This year has seen some excellent albums released. I had to leave off my final top ten fine records by Amber Digby, Ashley Monroe, Jamie Richards, Julie Roberts and Eric Strickland. The most notable thing for me has been the resurgence in artistic terms at least, if not commercial ones, of great female voices. Last year none of my top albums was from a female artist. This year there are four solo women (all excellent writers as well as singers, although one chose to release predominantly covers this time), four male leads, and two mixed duos, and while I don’t like quotas or judging for anything other than the quality of the music, increased diversity of life experience can only be good for the variety of experiences reflected in the music.
10. Old Yellow Moon – Emmylou Harris and Rodney Crowell
The long awaited reunion project was a delight, and well worth the wait. Seeing them live was a personal highlight of my year.
Best tracks: ‘Dreaming My Dreams’, ‘Here We Are’
9. Roots Of My Raising – The Clinton Gregory Bluegrass Band
Another project presenting country classics with bluegrass arrangements. Clinton Gregory’s underrated tenor matches his fine fiddle playing, and his excellent vocal interpretations make this one worth hearing.
Best tracks: ‘New Patches’, ‘Roots Of My Raising’, ‘I Never Go Around Mirrors’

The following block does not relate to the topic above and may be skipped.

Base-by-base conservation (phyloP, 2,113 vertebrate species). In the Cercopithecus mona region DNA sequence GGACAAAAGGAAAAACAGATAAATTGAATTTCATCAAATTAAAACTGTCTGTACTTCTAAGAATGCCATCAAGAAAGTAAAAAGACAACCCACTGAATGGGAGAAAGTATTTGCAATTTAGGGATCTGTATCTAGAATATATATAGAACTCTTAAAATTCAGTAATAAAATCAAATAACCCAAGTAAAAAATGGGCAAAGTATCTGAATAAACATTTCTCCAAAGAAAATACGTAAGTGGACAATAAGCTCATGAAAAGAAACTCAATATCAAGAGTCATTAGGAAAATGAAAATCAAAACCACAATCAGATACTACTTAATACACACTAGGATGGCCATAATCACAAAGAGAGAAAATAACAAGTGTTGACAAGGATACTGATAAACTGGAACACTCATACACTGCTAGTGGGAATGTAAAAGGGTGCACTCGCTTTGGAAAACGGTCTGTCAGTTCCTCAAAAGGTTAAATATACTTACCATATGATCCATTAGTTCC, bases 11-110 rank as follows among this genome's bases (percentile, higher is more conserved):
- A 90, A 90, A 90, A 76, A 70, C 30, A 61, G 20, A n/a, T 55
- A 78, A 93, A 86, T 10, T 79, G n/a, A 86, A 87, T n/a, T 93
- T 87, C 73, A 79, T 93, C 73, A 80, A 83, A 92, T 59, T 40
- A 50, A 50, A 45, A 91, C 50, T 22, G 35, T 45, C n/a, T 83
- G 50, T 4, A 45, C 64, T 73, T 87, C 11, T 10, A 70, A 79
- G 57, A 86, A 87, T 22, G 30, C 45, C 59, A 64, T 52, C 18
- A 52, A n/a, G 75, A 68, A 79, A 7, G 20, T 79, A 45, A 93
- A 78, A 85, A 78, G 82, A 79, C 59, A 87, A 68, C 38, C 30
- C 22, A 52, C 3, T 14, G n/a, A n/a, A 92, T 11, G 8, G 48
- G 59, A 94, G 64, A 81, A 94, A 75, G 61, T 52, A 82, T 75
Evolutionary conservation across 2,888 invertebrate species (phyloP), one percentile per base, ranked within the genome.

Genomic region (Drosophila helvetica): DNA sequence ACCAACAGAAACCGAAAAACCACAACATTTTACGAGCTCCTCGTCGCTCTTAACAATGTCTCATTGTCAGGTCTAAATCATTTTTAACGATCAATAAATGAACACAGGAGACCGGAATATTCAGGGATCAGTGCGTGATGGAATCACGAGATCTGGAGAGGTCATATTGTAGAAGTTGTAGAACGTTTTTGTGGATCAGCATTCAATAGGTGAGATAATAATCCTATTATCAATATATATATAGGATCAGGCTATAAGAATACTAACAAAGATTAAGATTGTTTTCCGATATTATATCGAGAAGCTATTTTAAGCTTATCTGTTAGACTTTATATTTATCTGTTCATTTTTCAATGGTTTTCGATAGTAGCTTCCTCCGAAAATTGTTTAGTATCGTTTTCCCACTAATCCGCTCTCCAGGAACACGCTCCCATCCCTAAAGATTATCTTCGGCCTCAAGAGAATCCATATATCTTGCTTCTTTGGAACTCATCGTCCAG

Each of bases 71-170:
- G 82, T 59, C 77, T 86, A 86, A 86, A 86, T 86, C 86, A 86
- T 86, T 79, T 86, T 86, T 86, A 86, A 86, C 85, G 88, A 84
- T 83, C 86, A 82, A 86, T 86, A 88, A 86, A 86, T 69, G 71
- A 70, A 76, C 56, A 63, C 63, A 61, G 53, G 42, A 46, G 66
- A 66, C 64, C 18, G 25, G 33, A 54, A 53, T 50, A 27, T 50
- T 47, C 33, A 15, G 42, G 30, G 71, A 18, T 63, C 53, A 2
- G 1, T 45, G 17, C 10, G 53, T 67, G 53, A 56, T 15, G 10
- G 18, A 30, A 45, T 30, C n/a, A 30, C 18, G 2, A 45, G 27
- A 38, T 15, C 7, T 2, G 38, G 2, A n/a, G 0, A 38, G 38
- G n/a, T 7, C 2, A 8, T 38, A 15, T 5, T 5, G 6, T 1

8. Made To Last – Joey + Rory
While not really groundbreaking, the latest from husband and wife duo Joey Martin and Rory Feek contains some beautiful songs, tastefully produced. The couple may slow down their busy schedule next year and they are expecting their first baby together in the spring, but this (and the year’s earlier religious album) will keep fans going.
Best tracks: ‘Just A Cup Of Coffee’, ‘Now That She’s Gone’, ‘50,000 Names’ with a bonus mention for ‘The Preacher And The Stranger’ on Inspired.
7. Showin’ My Roots – Donna Ulisse
A delightful mix of country and bluegrass on a collection of the songs which inspired Donna. She’s a fine bluegrass singer and songwriter – but her majestic alto is petrfect for traditional country, and setting them against beautifully played bluegrass abackings is the best of both worlds.
Best tracks: ‘If That’s The Way You Feel’, ‘Somebody Somewhere Don’t Know What He’s Missing Tonight’, ‘In The Good Old Days When Times Were Bad’
6. Brothers Of The Highway – Dailey & Vincent
The best duo in bluegrass return with their first secular album of new material since 2009. This is spectacular playing and singing, a masterclass in bluegrass.
Best tracks: ‘When I Stop Dreaming’, ‘Hills Of Caroline’, ‘Brothers Of The Highway’
5. I Let Her Talk – Erin Enderlin
It only had nine tracks, which lost it a few points, but the outstanding quality of the songs and Erin’s strong voice meant this forced its way onto my top 10 list.
Best tracks: ‘I Let Her Talk’, ‘Get That At Home’, ‘Last Call’, ‘Monday Morning Church’
4. The Highway – Holly Williams
Hank Jr’s daughter comes of age as an artist with this fine singer-sogwriter record. Her sultry voice, the tasteful production and excellent songs combine to make a memorable listening experience.
Best Tracks: ‘Giving Up’, ‘Drinkin’’, ‘Waiting On June’
3. Influence Vol 1:- The Man I Am – Randy Travis